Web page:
REVIEWS

LONDON HANDEL PLAYERS and ELIZABETH CRAGG soprano

Wednesday 7th December 2016


Telemann      Paris Quartet no 3 in A major

Leclair            Violin Sonata no 8 in D major

Campra          Cantata: Arion

Bach                Aria: Bete aber auch dabei from Cantata BWV 115

Vivaldi            Recorder Sonata in G minor,
 /Chédeville  op 13 no 6 from Il Pastor Fido

Handel            German Arias: Süsser Blumen Ambraflocken HWV 204; Meine Seele hört im Sehen HWV 207

Regular appearances at Wigmore Hall and many of the leading festivals in the UK, Europe and North America have resulted in a large following for this excellent baroque chamber ensemble. With them comes Elizabeth Cragg who combines “utterly scintillating ... heavenly singing” with impeccable vocal technique and exceptional musicianship, reflected in the breadth and diversity of her repertoire. She studied at Royal Holloway College and at the Royal College of Music where she won a number of prizes..

The programme consists of early-eighteenth century music from both France and Germany. Much of it features the skill of Rachel Brown, whose flute and recorder playing has been compared to that of Orpheus. Leclair was the founder of the French violin school and Campra a leading opera composer between Lully and Rameau. Chédeville published a collection of his own music as Vivaldi's op 13!

REVIEW BY CHRIS SKIDMORE

Virtuosity and emotion at the Ilkley Concert Club

Virtuosity is the least we have come to expect from Britain’s early music groups – and the London Handel Players certainly did not disappoint at this concert. But virtuosity is not enough to capture the range of emotions which baroque composers sought to evoke in their audiences. Here too we were well served as they moved us to both sadness and joy.

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The subtitle was ‘Beg, borrow or steal’ and we started with one of Telemann’s Paris quartets, pirated by a French publisher, causing Telemann to make a visit to Paris and write a further set of quartets! In general the balance between the instruments was excellent throughout but I felt that here Rachel Brown’s flute was a little overshadowed by Adrian Butterfield’s violin. He then performed with great panache a lively sonata by the French virtuoso, LeClair, with an independent part for the violoncello piccolo of Katherine Sharman. Then Elizabeth Cragg (soprano) joined the group for a cantata by André Campra. This highly ornamented French vocal music is a taste I am still acquiring but one could not help but admire the skill with which the voice and flute matched each other perfectly as they interwove their lines in what was effectively a duet.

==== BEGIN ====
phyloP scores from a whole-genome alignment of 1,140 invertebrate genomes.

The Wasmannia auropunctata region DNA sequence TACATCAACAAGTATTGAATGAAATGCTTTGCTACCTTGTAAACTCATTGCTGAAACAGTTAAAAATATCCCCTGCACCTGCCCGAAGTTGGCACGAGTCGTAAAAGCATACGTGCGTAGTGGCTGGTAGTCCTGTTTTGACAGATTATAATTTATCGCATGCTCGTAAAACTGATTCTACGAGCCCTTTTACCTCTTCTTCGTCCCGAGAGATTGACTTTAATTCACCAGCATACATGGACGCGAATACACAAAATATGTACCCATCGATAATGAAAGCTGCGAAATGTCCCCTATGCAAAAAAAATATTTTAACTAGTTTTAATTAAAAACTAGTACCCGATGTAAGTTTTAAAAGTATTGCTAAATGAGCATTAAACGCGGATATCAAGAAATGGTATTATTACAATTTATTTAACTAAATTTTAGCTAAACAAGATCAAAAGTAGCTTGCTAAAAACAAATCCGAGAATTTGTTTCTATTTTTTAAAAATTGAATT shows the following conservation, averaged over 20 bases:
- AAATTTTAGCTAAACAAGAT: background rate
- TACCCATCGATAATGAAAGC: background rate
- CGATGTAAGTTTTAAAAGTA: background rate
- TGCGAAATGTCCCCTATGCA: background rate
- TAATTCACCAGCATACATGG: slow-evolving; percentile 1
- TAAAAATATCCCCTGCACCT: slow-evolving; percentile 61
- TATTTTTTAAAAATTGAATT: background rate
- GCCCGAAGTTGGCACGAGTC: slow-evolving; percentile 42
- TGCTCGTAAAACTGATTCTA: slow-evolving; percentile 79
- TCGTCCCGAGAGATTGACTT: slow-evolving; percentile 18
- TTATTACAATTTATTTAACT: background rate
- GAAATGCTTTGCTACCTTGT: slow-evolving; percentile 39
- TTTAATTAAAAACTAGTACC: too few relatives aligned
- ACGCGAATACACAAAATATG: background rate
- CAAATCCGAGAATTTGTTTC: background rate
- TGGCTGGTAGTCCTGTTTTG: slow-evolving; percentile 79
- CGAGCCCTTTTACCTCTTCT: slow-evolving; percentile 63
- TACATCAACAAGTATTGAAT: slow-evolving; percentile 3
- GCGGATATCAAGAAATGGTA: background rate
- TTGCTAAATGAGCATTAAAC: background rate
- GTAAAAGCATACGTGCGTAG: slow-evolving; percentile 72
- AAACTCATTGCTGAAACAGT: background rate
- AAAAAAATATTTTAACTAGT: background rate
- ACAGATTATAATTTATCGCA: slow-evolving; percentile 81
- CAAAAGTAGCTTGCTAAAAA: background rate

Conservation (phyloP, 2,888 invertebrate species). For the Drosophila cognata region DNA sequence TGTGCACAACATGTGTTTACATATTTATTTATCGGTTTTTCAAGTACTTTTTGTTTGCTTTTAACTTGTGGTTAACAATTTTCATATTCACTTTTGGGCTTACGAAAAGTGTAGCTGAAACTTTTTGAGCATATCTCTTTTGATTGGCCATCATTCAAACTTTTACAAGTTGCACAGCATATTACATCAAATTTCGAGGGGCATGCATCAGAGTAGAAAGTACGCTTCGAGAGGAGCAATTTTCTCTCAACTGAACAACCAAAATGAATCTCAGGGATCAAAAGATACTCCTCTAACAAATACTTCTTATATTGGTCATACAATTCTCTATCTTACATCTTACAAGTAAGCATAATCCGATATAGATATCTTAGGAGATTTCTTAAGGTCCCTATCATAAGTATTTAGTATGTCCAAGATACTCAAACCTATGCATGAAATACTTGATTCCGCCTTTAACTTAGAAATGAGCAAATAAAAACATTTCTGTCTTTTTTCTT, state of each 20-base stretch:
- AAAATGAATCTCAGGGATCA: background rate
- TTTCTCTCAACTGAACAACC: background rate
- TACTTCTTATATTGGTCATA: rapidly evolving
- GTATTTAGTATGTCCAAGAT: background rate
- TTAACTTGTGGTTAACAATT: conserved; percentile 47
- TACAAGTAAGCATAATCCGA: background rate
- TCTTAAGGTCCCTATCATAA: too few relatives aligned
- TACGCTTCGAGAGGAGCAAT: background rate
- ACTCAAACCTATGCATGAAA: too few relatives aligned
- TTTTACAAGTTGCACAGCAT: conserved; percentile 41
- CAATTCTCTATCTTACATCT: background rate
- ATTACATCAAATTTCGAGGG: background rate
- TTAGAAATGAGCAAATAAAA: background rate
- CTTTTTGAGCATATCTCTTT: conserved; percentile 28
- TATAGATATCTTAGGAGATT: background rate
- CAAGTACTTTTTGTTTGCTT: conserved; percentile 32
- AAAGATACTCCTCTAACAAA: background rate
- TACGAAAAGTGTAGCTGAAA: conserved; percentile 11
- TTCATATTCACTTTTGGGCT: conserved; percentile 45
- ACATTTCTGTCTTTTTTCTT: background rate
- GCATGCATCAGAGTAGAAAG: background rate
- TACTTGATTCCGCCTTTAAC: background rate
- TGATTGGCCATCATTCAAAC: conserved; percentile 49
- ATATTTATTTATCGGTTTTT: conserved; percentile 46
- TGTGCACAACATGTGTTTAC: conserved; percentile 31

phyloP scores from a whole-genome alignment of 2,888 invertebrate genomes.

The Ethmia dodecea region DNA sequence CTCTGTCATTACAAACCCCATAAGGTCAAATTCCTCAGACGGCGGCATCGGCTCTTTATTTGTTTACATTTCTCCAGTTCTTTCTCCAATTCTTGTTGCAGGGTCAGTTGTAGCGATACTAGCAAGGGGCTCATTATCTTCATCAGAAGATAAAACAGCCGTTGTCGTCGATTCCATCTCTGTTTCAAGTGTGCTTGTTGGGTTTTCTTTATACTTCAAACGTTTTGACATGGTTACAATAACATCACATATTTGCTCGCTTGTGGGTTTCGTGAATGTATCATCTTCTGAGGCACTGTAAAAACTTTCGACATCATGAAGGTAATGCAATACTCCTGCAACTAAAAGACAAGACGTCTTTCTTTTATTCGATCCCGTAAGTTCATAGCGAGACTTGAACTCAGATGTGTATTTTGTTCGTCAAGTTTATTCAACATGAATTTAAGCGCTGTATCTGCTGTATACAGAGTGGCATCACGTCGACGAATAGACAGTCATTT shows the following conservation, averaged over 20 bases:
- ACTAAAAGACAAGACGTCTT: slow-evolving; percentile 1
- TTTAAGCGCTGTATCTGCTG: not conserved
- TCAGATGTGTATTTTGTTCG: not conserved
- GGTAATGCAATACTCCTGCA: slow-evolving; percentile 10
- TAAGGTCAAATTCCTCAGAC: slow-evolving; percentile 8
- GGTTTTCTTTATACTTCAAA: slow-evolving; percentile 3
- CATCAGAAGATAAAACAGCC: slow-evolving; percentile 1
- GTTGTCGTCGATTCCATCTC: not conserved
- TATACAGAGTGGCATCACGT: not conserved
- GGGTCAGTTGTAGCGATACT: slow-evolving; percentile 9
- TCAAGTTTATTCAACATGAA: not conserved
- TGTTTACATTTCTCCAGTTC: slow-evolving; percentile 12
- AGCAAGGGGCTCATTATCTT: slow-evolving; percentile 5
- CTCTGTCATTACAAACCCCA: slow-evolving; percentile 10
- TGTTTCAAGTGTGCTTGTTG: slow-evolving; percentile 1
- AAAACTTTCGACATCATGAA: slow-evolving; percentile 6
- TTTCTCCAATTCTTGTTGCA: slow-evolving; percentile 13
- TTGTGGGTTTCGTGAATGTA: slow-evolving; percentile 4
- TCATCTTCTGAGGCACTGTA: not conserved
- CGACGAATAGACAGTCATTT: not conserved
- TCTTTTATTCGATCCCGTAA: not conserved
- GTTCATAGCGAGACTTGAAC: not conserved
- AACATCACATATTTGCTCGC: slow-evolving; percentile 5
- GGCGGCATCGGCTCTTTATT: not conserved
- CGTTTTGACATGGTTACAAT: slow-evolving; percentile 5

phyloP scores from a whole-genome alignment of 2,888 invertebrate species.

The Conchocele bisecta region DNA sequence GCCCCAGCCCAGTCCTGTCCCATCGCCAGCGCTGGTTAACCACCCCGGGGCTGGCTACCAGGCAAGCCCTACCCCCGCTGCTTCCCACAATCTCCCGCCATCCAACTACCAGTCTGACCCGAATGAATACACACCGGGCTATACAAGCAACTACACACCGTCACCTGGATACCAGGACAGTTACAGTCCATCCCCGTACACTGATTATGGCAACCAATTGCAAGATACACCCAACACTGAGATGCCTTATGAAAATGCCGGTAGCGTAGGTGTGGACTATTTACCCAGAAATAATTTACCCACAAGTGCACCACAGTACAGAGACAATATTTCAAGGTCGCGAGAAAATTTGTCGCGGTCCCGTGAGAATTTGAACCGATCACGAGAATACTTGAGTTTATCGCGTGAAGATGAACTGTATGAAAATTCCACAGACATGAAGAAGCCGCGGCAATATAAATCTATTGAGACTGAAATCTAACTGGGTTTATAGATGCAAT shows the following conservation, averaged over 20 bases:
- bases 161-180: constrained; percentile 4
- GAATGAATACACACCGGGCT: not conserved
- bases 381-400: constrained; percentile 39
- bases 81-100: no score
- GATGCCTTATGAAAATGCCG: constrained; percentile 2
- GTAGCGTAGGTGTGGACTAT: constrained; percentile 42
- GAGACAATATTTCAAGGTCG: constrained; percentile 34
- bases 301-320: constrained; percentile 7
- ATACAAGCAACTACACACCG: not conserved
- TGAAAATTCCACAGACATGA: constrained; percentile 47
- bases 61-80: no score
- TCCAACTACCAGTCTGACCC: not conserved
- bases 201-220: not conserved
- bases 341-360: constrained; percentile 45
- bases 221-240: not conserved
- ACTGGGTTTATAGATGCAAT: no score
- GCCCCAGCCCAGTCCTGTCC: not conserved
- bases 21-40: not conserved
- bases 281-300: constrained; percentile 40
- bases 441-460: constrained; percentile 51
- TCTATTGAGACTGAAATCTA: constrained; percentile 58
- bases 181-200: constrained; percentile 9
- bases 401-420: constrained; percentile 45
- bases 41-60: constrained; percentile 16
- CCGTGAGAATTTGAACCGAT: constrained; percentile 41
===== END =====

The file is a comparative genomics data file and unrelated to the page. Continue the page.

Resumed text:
Elizabeth Cragg’s singing of Bach’s tender prayer for forgiveness – Bete aber ich dabei – was a wonderfully moving start to the second half. Then Rachel Brown took up the treble recorder, the mouthpiece of which had been kept warm within her dress, to play a Vivaldian sonata now known to be by Nicholas Chédeville. She left us in no doubt that she is a skilled player of this instrument too, fully in control of both a fluid legato and a breath-takingly agility. Two further arias by Handel concluded the programme before a Handel encore – ‘As steals the morn’ from Il moderato – delighted the King’s Hall audience, revealing the versatile Lawrence Cummings (harpsichord) as having a pleasing tenor voice!

CJS

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